Latest Outage News

Want to know more about emergency outages or how your bill will be impacted? You can find answers to frequently asked questions.

Get More Emergency Outage Info

An update from Chuck Caisley, Evergy Chief Customer Officer: “On behalf of our entire Evergy team, I want to thank you for your patience and help during this extreme weather event. You helped us avoid uncontrolled, extended outages on Wednesday and Thursday, and we greatly appreciate your efforts."

What happened? In February, the Southwest Power Pool (SPP) asked Evergy to implement controlled emergency electricity reductions. All power is restored from those reductions, and we've returned to normal operations. You can resume your normal energy use. Thank you for your help conserving energy during extreme frigid temperatures. 

If you experience an outage, report it online or give us call. You can also view current outages in your area in the outage map.

Reminder: We are not charging late fees or disconnecting power for non-payment at this time.

Your electric rates won’t increase this month, but your bill may be higher based on the amount of electricity you used during the severely cold weather. We’ll explain why...

The cost you see on your electric bill varies based on how much electricity you used that month. 

  • You’re charged by the kilowatt hour
  • An average residential customer uses about 900 kilowatts each month
  • Very cold weather may result in higher electricity usage, especially if you use electricity to heat your home
  • We haven’t raised the price we’re charging you, meaning your electric rates didn’t go up, you just used more electricity, so your bill is higher.
  • Programs like our Average Payment Plan can help with budgeting and avoiding larger seasonal fluctuations

In Missouri and Kansas (where electricity is regulated), our electric rates are set very differently than in Texas, which is a deregulated state.

  • Commissions may work with utilities to spread unexpected higher costs over a longer period to help minimize the impact on customers
  • In deregulated states like Texas, electric companies pass through fuel costs directly to customers immediately, so customers may not be insulated from dramatic fluctuations, like what happened this week, in the wholesale fuel markets
  • Some news stories have referred to potential dramatic increases in monthly bills. Customers of regulated utilities in Kansas and Missouri have some protection from those large increases, and get the benefits when fuel prices are lower, because the prices are based on actual costs and are regulated by the state commissions

Fuel prices do affect electric bills, but that impact isn’t immediate.

  • We recover our fuel and purchased power costs from customers through fuel clauses regulated by our state commission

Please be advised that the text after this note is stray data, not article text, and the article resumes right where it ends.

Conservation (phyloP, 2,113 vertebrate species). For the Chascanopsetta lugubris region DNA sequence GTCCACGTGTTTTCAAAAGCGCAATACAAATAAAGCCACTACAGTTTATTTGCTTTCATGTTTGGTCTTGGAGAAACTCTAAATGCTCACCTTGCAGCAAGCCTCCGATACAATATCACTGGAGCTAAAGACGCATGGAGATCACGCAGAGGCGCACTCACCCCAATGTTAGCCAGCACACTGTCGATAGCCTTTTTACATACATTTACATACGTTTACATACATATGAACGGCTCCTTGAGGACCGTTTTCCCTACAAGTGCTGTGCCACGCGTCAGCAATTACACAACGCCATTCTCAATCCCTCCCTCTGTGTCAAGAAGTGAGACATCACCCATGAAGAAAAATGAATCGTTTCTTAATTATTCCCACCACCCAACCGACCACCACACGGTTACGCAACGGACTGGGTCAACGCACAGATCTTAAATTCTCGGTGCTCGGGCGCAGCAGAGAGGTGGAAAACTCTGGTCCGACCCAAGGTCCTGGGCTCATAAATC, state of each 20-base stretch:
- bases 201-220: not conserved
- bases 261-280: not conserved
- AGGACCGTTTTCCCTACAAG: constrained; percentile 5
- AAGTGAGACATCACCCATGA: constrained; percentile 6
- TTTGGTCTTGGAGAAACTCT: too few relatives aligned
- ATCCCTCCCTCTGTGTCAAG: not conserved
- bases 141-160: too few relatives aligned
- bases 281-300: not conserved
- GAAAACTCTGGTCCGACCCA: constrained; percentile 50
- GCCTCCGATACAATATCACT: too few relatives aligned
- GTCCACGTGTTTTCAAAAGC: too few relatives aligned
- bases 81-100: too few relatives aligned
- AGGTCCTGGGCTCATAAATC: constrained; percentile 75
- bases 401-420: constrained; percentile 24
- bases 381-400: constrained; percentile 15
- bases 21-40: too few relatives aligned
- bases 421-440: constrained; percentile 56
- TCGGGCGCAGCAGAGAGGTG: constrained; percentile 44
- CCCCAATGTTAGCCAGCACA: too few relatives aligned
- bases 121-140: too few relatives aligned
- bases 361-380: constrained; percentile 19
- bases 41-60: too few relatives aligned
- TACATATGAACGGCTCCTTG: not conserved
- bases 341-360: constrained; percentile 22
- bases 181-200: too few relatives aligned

• Fuel prices customers pay through the fuel clause are adjusted periodically based on what was actually spent (this helps smooth the effect of market prices)
  • These fuel clauses address the higher costs we incurred by looking at our actual costs and recovering them over a future period
  • Make sure phones, tablets and other devices stay at a full charge
  • Fill up your gas tank(s)
  • Remember, it’s cold enough outside perishable food will be a-okay in an outage
  • Know where your main water valve is. In the event of an outage, turn it off and all faucets on to allow pipes to empty and prevent freezing
  • Keep a battery-powered charger on hand, if you can
  • Have a emergency kit containing things like blankets, gloves, hats, warm/loose layers of clothes, flashlights and batteries
  • Bring pets indoors

You may have a lot of questions about your outage specifically — especially if you're still waiting for power to come back on. We want to address those questions here:

Why don't I have an estimated restoration time (ERT)?

Normally, you can see an ERT for your outage. But when there's a major outage situation, we don't know an estimated time for restoration because:

  • The weather, flooding or road conditions can affect how long it takes for a crew to reach a site
  • Crews have to determine what repair is needed and this assessment time can vary depending on how significant damage is
  • Repairs can take hours in some cases — if tree limbs take down lines, crews must remove the tree and sometimes rebuild the entire power pole, all of the equipment on it and string new power lines

One outage can affect a single customer or thousands of customers, so the time needed to restore each outage varies greatly. When all of these factors above are taken into account and multiplied by numerous outages, we're unable to give accurate or even predicted restoration times. 

Why isn't my power back on?

We have a power restoration process in place to address public safety first (hospitals, police and fire stations, etc.) then to move to substations (which are primary lines serving thousands of customers at once). You can dig deeper into that process here to learn more about why power comes back on in the order it does. 

Why did my neighbor's power come on and mine didn't?

Your neighbors, although very close to you, may be on a different supply line or transformer. The reason their power may have come back on before yours is available in our restoration process.

You can find more answers in our Help Center, or view our map guide if you want more information on navigating the outage map.